We all seem to be seeking this form in some form or another. We may go our whole lives seeking this in our external circumstances. Whether it’s hopping from relationship to relationship hoping that someone else will be able to supply it. What I learned through emotional alchemy is that it isn’t in others that we find it but it is through transforming ourselves. By the transformation we discover that we actually have had it all along and it isn’t something anyone can take away from us.
Self-contentment is so powerful that it can be shared through compassion with others without the expectation of receiving it in return.
And because of this process, as a by-product, it is returned (not always but a lot of the time). How amazing is that?! All that needs to happen is a slight shift of perception of your currently belief that you need to find it out there (in the world).
We have to ask ourselves if this is true. And if it is true then why hasn’t it been found?
Emotional Alchemy In This Process
Here is what we need to see. It is that other people are not responsible for loving us. We are responsible for loving us. And when I say we are responsible, I mean loving ourselves completely. This includes even our “shadow sides”, you know… the part that keeps showing itself through other people we come into contact with that makes us so uncomfortable.
It is only when we see that we have these qualities inside as well is when emotional alchemy can take place and the change inside can happen. No one wants to be awoken from their delusion or dream until that dream turns into a nightmare. This is where it can get into the nitty gritty and could become mentally uncomfortable.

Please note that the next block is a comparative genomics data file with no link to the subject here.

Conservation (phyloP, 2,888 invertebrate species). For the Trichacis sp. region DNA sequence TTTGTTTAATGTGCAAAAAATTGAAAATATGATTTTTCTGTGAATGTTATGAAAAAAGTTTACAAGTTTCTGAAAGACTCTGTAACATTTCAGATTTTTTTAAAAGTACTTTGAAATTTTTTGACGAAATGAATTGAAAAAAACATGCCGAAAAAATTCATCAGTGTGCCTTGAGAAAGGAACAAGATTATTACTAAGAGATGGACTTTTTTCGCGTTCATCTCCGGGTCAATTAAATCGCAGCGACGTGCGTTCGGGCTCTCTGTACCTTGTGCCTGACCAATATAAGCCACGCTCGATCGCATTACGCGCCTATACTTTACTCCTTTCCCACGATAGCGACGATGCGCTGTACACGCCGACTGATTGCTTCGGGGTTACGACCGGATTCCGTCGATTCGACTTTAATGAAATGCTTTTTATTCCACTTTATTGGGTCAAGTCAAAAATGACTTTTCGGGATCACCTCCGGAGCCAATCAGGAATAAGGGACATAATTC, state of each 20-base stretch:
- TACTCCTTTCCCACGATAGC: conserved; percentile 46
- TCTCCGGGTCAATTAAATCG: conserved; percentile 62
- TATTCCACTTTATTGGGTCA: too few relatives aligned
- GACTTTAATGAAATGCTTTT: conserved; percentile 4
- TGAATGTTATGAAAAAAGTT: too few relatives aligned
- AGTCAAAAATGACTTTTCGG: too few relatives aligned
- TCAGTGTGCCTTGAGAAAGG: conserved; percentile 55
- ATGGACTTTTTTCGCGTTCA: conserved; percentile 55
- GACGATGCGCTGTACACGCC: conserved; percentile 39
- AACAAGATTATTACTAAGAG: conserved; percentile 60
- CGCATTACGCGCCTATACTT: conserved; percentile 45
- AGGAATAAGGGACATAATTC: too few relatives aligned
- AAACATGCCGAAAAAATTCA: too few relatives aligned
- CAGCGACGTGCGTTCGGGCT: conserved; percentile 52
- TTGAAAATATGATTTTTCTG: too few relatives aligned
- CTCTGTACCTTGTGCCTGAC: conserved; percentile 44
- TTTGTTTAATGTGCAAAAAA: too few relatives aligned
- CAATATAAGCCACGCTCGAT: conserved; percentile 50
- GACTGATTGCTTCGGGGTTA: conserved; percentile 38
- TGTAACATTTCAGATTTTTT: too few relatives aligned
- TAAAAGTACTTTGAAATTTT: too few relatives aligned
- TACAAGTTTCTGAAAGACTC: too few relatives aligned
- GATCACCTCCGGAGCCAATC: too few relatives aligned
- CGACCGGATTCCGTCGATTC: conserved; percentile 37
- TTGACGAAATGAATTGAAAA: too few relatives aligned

This seeing is a sign of health, it means we are facing ourselves completely and bringing compassion to ourselves and give opportunity for changing if desired.
“…Why does not one admit his failings? Because he’s still deep in them. It’s the person who’s awakened who recounts his dream, And acknowledging one’s failings is a sign of health.” – Seneca
It’s fascinating that I had ran away for so long from this practical teaching in my everyday life thinking that by running away it would be easier. But I found that by avoiding it, it actually has the opposite effect over time. When we gain courage and bravery to see our shortcomings, although mentally painful, is the cure to the feeling of being helpless and lonely.
When I became my own support, my own best friend; I saw that tackling obstacles like this was much more easier. Bringing this level of mindfulness to ourselves is for the health of not only ourselves but to others that we relate to. Through this emotional alchemy our movement of self-contentment begins to grow. And instead of poisoning each other with unconscious reaction; we begin to cure each other through conscious response.